Parkland Medical Center - October 04, 2021

Woman sittings in background while in the foreground a physician looks over information on hospital monitor

As we continue to experience COVID-19, preliminary data clearly reveals that severe infections are impacting some people more than others.  The elderly, people of color, individuals with chronic health conditions, and people living with excess weight have endured a higher rate of hospitalization and death.  Three things that will help all of us are:

  • Get vaccinated
  • Continue to wear face masks and practice social distancing
  • Maintain our own health through physical activity and healthy eating

While the relationship between weight and COVID-19 is not fully understood, most medical professionals believe it involves myriad factors. Patients with obesity (BMI >30) have higher resistance in their airways, making it more difficult to take a deep breath. This impact on breathing becomes a setup for pneumonia, which can trigger a cascade of events, and increase the risk for hospitalization, potentially in the Intensive Care Unit (ICU).  In addition, excess weight and obesity are associated with chronic inflammation, increasing the risk of pre-diabetes, diabetes, and high blood pressure, making us more susceptible to infection.

Obesity has been on the rise nationwide for decades. Per the CDC, the percentage of adults considered obese has increased from 30% to 42% over the last 20 years. Severe obesity (BMI >40) nearly doubled in the same time period.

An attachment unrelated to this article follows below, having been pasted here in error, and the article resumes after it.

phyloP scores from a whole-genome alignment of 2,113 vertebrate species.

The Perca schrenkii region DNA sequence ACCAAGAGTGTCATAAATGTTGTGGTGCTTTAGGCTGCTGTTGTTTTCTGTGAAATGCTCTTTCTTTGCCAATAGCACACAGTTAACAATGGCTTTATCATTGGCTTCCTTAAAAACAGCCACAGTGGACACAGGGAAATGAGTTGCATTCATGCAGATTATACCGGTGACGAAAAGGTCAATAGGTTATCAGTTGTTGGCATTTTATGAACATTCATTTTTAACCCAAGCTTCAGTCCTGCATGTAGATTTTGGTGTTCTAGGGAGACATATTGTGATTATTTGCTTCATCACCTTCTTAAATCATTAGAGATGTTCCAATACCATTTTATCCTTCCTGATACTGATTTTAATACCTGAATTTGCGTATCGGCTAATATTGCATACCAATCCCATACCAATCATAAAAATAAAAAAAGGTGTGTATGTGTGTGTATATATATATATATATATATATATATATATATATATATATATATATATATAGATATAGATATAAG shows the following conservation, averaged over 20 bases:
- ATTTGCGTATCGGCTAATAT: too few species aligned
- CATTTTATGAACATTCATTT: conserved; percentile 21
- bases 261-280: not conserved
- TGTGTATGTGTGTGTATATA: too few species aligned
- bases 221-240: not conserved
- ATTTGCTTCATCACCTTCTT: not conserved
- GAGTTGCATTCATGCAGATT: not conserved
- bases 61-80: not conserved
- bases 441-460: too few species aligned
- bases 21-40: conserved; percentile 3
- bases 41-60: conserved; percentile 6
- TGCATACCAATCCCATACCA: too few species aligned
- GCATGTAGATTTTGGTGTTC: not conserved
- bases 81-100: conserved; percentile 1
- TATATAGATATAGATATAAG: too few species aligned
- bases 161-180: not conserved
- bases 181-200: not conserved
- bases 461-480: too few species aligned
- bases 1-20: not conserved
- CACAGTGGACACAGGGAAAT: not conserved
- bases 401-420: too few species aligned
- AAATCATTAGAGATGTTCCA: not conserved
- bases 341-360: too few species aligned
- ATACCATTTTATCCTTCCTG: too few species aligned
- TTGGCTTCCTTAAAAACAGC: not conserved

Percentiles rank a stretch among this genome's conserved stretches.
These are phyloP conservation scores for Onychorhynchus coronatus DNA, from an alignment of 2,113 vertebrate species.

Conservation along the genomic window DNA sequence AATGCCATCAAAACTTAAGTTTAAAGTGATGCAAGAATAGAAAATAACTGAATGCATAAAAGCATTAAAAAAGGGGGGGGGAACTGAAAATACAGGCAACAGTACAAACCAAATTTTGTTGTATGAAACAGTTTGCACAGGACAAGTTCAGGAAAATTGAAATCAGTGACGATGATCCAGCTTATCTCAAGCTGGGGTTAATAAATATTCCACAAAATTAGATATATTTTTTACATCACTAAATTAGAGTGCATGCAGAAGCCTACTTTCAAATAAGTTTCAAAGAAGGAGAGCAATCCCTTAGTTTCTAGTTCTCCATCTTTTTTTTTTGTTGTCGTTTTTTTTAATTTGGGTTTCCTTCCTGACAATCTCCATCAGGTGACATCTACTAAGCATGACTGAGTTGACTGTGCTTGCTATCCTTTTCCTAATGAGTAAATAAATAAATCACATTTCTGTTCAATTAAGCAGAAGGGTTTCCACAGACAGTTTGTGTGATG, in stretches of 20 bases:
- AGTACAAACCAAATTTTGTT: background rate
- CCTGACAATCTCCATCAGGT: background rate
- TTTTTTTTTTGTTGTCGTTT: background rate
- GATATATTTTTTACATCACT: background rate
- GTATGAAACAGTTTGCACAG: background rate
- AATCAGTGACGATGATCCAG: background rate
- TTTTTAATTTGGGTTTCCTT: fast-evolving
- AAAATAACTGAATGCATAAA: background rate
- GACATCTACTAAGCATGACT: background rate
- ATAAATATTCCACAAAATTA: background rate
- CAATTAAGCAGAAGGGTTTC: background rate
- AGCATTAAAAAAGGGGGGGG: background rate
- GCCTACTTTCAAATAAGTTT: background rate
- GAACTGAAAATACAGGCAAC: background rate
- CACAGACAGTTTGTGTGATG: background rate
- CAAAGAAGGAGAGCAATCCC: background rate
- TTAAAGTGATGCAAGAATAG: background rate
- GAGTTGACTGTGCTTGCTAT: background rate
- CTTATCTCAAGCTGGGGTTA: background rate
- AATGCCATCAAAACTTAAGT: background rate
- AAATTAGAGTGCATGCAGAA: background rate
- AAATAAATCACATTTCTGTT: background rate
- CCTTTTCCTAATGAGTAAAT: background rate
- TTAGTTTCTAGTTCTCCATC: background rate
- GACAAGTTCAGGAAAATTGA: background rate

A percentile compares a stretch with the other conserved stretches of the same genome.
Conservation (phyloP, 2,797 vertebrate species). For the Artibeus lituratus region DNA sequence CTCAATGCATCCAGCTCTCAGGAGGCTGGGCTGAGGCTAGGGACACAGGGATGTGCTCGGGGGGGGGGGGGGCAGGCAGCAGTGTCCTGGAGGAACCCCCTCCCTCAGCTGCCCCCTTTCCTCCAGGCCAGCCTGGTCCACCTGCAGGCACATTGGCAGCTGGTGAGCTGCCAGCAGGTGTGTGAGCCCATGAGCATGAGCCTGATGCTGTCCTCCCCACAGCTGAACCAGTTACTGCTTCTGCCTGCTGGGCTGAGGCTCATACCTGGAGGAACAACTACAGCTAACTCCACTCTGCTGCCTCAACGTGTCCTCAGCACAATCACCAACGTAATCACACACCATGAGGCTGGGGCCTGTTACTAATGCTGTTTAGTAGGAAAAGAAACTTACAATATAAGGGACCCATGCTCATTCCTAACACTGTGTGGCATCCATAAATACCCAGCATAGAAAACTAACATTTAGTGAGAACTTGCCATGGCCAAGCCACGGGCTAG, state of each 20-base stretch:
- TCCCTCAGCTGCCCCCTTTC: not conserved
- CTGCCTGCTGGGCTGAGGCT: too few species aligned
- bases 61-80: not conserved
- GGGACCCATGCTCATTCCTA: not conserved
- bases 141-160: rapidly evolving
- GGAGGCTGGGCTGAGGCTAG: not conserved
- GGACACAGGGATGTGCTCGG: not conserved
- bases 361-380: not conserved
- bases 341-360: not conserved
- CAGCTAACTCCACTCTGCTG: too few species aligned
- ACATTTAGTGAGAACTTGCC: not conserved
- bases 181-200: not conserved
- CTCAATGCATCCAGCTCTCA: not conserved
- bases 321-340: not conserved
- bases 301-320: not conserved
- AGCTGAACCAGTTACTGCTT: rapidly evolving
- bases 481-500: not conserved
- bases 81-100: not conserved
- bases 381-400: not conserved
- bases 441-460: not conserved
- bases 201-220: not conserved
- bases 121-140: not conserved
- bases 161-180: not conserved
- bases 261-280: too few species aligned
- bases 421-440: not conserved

Experts in the field of obesity and metabolic medicine understand obesity is a complex disease state with elements of genetics, behaviors in response to body chemistry, and the environment – all playing a role in each individual patient’s weight. In addition, there is significant stigma to obesity, creating barriers to reaching out for help.

The great news is that science-based lifestyle changes can be effective tools for losing weight. Recommendations include:

  • Thirty minutes of physical activity three to five days a week
  • Five servings of low sugar fruits and vegetables a day
  • Eliminating sugary drinks

In addition, medically supervised programs that provide education, structure, and monitoring to revitalize people’s health can be highly effective. Behavioral modification through proper nutrition and exercise are pillars of any weight loss plan and are often more successful with the support of trained professionals.

With the above lifestyle foundation for success in place, the use of metabolic tools including, FDA-approved medications, weight loss devices (gastric balloons and adjustable gastric bands), and bariatric surgery, can help to control the hunger associated with lower calories.  The combination of healthy living habits and good hunger control is a recipe for long-term weight loss success.

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